What took us so long, asks Elizabeth Day.
My Uber rating slipped recently. It was a 4.72 out of 5 (which for a perfectionist like me, is unedifyingly low). Then I took a journey with a friend, and on our way to our destination she revealed that she’d recently met a man I’d once had sex with.
What was he like, she asked? I responded with a brief summary of his character, and then told her what had happened when we’d slept together. Which, to cut a long story short, involved his pet dog standing guard at the bottom of the bed.
The man would occasionally call out his dog’s name in the throes of passion, shouting at the puppy to get out of the room. The dog would then scamper obediently into the corridor, only to return a few moments later and prop his head balefully on the side of the mattress, presumably wondering why his master was making all those funny noises. The next morning, I couldn’t get out of there fast enough. I left the man and his dog happily in bed together.
By the end of the journey, my Uber rating had dropped by a point. I can only think that the male driver found my conversation objectionable and shocking. Perhaps he wasn’t accustomed to a woman speaking so frankly about what went on in the bedroom. And, on reflection, I realised that even a few years ago I wouldn’t have been comfortable having that kind of chat in the back of a taxi either. I would have been embarrassed and a little bit ashamed.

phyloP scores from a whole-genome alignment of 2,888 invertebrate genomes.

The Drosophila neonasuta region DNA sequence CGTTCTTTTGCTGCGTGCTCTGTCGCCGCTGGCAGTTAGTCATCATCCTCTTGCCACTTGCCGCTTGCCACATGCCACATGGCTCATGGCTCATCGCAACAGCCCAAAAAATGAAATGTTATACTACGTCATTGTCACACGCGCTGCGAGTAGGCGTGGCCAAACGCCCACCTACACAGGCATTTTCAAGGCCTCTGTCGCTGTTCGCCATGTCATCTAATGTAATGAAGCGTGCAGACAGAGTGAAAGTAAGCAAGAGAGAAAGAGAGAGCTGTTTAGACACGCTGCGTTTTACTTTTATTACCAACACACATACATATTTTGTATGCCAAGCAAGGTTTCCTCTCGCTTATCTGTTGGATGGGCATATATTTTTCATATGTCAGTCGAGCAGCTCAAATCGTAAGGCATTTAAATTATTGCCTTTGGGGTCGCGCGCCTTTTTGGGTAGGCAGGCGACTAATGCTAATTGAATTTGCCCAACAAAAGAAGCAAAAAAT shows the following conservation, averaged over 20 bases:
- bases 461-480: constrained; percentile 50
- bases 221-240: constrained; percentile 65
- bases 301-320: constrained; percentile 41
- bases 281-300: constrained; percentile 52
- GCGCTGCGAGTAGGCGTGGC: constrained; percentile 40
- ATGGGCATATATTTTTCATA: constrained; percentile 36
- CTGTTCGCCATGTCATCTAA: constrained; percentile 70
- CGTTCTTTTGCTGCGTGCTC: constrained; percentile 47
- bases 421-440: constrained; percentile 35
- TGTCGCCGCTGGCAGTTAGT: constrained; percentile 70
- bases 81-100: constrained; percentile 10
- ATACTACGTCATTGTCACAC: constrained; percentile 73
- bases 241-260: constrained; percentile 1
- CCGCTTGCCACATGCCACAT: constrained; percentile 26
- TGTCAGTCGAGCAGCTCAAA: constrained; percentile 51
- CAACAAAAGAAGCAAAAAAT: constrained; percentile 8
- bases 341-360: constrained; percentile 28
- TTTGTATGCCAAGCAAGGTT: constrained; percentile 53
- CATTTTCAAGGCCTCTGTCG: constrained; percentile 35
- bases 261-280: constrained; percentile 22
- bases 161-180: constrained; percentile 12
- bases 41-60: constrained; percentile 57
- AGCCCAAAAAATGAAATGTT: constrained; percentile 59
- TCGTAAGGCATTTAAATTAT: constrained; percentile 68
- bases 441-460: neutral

But times have changed. Whereas once the bedroom felt like a male domain, women everywhere are now talking openly about sex and unapologetically giving voice to their own desires. Even the Academy Awards have recognised this sea change – in February Olivia Colman won an Oscar for her performance in The Favourite, a film that focused on the sexual relationships of Queen Anne and her two female lovers – and the power play at the heart of their love triangle.
On TV, Phoebe Waller-Bridge has won plaudits for her honest depiction of the messiness of sex and relationships as well as the reality of female sexuality – from masturbation to one night stands – in Fleabag. On Netflix you can find Gillian Anderson’s standout portrayal as an upfront sex counsellor (and mum) in the hit Sex Education, while the BBC’s Gentleman Jack depicts a charismatic lesbian landowner (Suranne Jones) who has no qualms about pursuing the women she lusts after. The popularity of the hit television drama Killing Eve, in which two highly intelligent women are obsessed with each other, is at least partly predicated on the fact that the sexual tension is not over-explained: it exists on its own terms, as an example of female sexuality that refuses to conform. And we, as viewers, not only accept it but relish it.
Even events on Love Island – ITV2’s record-breaking reality show where contestants compete to couple up – reflect this shift in attitude towards female libido. In the past, society took a dim view of women who were open about their enjoyment of sex, dismissing them as promiscuous. But on this summer’s show, 28-year-old Maura won fans for her honesty about how much she loves sex. Indeed, people were taken aback when she revealed the total number of people she’s slept with (four men and one woman). As a fellow contestant commented, ‘Really? You’re so sensual… and you love it. I thought you’d be higher than five but kudos to you. I’m proud of you.’